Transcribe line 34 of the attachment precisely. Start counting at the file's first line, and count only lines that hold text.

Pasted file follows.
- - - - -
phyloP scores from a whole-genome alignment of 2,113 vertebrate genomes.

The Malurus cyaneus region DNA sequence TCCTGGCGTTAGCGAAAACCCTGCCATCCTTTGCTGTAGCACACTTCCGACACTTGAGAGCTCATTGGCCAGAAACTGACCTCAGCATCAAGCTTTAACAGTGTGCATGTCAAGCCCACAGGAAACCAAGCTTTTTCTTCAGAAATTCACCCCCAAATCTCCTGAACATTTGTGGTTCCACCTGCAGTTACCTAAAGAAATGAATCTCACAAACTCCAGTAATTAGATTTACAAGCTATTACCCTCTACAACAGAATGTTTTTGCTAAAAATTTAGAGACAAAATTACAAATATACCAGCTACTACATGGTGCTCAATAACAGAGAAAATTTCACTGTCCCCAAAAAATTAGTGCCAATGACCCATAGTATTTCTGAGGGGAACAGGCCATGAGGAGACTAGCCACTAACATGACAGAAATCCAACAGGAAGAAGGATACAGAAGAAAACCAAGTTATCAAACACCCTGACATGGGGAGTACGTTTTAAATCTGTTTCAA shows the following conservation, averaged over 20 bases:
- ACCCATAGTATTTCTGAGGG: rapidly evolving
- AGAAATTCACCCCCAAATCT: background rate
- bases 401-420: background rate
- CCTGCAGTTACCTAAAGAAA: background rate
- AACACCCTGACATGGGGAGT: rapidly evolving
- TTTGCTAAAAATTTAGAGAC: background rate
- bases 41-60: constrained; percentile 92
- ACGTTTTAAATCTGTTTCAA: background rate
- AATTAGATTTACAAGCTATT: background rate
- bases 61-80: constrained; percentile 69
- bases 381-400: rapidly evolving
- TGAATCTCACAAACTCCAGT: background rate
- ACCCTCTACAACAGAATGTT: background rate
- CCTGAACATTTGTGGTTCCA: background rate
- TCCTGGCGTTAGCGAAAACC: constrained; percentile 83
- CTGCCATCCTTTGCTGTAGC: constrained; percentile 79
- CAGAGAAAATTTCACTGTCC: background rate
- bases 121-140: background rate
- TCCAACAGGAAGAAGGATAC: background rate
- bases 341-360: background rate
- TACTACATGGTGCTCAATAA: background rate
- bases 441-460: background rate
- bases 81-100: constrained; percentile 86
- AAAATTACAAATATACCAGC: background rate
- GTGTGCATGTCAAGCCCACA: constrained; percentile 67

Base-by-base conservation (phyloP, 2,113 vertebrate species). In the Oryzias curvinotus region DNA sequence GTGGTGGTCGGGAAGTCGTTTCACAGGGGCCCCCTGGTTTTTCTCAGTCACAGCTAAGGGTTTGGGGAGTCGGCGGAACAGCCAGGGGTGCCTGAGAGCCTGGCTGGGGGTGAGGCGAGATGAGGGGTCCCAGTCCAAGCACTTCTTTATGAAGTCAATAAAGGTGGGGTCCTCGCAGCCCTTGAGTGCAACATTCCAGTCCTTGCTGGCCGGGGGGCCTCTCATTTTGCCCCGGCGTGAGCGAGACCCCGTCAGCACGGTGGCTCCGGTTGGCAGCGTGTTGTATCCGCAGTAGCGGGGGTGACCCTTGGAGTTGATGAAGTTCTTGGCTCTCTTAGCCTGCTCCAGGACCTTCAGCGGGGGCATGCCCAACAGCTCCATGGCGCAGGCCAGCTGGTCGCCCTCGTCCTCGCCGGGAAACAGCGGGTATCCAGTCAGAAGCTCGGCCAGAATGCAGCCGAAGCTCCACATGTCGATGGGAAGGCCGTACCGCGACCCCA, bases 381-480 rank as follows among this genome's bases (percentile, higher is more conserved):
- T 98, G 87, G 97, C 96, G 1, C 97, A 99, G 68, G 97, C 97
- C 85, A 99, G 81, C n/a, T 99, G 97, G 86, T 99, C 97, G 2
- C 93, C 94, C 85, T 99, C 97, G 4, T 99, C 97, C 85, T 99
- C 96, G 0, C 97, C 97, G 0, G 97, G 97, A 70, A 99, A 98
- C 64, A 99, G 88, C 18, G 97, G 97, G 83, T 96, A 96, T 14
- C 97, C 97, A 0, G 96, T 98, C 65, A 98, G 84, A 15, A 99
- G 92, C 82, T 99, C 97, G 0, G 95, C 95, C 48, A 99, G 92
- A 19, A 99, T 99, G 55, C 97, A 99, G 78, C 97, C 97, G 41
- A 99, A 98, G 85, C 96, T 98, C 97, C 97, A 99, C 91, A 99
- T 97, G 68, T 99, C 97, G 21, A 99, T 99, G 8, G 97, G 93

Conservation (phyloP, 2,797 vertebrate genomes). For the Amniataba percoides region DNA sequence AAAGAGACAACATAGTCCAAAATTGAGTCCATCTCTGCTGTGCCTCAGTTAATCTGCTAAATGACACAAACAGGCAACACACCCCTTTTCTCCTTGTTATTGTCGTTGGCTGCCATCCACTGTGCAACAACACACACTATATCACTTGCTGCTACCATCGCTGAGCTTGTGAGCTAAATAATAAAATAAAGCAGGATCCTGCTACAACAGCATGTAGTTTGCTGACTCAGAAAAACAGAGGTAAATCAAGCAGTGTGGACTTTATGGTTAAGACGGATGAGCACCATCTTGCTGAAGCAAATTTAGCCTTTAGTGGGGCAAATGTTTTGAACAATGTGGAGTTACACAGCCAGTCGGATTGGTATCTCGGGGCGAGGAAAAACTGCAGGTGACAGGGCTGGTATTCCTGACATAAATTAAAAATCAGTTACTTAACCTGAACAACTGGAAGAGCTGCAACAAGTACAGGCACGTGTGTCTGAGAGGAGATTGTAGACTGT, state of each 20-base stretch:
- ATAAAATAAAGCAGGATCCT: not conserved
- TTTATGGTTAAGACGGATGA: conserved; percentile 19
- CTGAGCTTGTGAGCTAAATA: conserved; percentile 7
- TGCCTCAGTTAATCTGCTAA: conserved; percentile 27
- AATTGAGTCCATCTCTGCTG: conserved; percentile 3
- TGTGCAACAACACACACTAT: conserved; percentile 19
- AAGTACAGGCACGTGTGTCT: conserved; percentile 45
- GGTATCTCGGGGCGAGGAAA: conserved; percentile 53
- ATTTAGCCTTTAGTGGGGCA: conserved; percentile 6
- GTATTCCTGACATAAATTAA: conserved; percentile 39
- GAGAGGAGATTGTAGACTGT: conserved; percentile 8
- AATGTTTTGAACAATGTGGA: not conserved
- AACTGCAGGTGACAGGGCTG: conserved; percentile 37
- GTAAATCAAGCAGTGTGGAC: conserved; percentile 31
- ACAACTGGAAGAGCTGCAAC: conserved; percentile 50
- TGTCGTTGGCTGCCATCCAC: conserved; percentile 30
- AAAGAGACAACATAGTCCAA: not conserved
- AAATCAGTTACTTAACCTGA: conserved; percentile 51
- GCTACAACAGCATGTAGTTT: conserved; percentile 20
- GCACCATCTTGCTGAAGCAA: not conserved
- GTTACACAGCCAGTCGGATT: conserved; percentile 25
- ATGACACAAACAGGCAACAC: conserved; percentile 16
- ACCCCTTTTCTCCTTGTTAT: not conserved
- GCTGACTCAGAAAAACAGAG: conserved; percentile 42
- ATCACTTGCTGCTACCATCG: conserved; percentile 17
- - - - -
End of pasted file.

- C 97, C 97, A 0, G 96, T 98, C 65, A 98, G 84, A 15, A 99